I want to share a little insight into this world of complicity. Many of you who claim to be all about “diversity and inclusivity” jumped on a bandwagon, because social media held you accountable for your lack of acknowledgment of us, and you hid behind your aesthetic of creativity or so-called beauty. Sadly, you fall short trying to narrate our stories by toning us down or having them curated by people who haven’t lived our experiences or walked a day in our shoes. It’s time to be an active participant in this conversation. It is time to be considerate of giving us a seat at the table, because we are unique, we are talented, and we are worthy.
And I stand by my words, because I have lived through them in this industry that has loved stereotyping us. Times have changed. But was it sincere, or were you forced to make changes to please and placate your consumers?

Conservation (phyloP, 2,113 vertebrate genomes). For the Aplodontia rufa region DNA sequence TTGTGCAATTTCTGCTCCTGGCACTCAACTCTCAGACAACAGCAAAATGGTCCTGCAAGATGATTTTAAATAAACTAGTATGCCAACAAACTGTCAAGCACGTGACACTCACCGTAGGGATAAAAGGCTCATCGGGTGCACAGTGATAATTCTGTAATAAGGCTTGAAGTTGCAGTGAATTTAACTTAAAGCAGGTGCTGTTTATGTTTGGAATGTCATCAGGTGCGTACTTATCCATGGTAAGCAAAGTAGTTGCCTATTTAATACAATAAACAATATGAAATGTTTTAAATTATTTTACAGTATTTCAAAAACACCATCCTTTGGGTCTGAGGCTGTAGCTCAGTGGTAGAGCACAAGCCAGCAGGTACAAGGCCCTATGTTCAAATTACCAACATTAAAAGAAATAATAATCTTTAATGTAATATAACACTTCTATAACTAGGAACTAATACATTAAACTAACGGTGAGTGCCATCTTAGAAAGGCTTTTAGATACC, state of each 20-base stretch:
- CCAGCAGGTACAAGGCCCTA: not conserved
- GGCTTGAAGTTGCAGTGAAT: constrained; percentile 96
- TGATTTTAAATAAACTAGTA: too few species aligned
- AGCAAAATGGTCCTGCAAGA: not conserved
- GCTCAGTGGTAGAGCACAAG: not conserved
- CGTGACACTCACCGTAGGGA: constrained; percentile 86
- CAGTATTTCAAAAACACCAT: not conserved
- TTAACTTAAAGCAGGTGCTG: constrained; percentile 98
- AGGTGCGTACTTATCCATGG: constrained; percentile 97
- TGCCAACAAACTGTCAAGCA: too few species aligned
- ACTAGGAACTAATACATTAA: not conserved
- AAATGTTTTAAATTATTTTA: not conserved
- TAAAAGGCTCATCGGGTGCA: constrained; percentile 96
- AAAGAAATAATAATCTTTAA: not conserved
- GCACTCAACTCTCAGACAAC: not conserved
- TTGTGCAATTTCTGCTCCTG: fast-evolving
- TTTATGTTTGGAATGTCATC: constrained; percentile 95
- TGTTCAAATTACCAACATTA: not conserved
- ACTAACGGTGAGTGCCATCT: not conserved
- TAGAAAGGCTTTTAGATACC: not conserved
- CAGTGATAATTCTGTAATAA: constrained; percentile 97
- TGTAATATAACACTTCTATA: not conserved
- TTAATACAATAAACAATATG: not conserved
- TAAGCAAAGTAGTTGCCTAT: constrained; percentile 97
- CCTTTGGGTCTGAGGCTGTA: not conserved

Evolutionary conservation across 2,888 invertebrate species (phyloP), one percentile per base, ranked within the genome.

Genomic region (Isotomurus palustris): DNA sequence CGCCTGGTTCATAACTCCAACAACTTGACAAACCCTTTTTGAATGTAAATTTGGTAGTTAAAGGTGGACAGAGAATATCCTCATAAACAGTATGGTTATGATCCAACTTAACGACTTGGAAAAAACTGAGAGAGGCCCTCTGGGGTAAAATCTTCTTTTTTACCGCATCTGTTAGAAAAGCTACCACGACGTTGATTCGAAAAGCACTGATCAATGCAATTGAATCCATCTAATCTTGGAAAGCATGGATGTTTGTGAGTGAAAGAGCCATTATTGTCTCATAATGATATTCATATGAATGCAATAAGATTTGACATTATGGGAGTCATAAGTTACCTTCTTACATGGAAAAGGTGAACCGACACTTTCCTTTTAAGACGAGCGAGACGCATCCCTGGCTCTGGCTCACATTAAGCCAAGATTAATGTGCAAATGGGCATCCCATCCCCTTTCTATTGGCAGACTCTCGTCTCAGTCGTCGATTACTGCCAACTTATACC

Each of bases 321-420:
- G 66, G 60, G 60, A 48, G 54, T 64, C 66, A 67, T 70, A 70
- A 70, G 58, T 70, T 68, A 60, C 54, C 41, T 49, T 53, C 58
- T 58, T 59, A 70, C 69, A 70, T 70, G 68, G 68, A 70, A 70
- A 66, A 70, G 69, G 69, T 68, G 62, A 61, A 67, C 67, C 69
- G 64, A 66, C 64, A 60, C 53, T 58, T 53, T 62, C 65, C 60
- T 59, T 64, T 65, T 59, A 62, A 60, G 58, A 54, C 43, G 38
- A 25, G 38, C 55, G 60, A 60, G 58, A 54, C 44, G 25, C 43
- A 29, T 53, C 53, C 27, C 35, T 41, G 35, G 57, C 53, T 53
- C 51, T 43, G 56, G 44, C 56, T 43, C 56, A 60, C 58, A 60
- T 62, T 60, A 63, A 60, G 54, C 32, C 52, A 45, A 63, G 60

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What I do need is recognition of the systemic issues.
How many times have I been told that my hair was an issue and told to control it? How many times have I had to share campaigns or editorial when I saw my counterparts achieve those milestones solo? It was a constant battle no one saw, but one that I lived daily. I kept my head held high, because I was blessed enough to have parents who empowered and encouraged me. I don’t need validation from an industry that casts me as the token Black girl while ignoring my whole cultural identity as a proud Latina as well. What I do need is recognition of the systemic issues—the issues that arise from top to bottom within the industry, from photographers not wanting to shoot me because there was no need to shoot a Black girl to the magazines, brands, and agencies who continue to work with people of that mindset. Just like stylists and casting directors not willing to treat us fairly and give us a chance, yet you, the industry, continue to employ them. You feed the beast. The beast of racism and exclusivity.